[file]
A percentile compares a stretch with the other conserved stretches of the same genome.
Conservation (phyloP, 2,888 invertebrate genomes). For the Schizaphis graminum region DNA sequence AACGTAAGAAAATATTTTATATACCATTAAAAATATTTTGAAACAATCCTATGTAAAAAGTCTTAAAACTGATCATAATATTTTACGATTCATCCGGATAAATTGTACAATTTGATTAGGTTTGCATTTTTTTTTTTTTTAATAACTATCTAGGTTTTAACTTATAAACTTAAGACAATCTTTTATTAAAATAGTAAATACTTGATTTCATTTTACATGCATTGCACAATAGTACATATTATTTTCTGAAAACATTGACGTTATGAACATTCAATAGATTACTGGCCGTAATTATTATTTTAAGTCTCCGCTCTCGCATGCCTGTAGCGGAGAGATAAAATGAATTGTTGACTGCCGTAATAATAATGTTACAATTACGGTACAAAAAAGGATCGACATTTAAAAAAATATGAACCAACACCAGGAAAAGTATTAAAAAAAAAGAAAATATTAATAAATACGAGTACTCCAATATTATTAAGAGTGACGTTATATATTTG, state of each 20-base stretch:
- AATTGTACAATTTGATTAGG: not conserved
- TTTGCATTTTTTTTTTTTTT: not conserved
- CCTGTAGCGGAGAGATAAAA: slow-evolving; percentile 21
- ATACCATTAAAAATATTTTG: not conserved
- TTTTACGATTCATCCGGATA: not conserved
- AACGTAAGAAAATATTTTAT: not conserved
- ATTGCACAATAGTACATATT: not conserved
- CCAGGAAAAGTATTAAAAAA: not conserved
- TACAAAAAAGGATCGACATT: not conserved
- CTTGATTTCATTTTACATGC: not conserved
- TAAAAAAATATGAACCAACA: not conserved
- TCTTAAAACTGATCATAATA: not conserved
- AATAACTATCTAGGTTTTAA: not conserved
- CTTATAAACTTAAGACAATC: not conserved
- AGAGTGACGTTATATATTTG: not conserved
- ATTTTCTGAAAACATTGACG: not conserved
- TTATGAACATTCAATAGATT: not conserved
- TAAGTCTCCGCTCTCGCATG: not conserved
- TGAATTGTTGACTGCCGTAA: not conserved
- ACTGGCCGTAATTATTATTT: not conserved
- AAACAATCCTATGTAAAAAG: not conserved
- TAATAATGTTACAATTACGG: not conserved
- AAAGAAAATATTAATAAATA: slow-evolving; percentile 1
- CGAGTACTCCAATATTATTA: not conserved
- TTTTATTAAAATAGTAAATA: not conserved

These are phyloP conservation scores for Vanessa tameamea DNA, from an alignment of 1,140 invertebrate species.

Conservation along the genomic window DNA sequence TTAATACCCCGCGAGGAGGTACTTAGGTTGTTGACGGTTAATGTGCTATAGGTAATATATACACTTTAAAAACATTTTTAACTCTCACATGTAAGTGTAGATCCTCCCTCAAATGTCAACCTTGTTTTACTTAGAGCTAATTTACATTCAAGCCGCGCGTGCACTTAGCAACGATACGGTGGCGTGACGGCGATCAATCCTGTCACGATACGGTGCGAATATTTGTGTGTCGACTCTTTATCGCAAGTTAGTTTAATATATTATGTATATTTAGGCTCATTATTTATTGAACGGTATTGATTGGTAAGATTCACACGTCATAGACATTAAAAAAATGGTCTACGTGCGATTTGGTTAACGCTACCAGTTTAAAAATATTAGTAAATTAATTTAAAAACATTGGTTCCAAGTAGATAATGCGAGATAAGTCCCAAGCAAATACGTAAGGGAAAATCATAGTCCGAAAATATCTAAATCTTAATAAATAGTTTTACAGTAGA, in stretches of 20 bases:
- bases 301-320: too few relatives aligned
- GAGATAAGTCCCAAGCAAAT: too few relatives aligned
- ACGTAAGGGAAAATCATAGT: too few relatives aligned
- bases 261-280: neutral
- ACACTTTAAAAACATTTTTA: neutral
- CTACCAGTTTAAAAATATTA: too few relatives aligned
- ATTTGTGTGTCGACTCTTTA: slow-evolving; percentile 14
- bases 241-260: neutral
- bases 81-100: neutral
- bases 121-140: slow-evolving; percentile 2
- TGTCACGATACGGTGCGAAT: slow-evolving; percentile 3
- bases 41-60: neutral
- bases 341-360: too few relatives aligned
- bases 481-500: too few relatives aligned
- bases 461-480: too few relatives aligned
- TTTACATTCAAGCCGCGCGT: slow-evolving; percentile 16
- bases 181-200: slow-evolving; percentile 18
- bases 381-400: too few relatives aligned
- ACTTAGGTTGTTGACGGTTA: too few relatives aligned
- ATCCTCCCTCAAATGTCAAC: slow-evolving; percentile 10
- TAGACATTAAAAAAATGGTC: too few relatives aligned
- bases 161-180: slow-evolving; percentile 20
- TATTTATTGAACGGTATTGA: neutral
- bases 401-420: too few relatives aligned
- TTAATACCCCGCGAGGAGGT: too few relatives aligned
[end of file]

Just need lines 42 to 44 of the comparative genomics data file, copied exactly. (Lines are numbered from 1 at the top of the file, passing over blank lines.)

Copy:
- bases 341-360: too few relatives aligned
- bases 481-500: too few relatives aligned
- bases 461-480: too few relatives aligned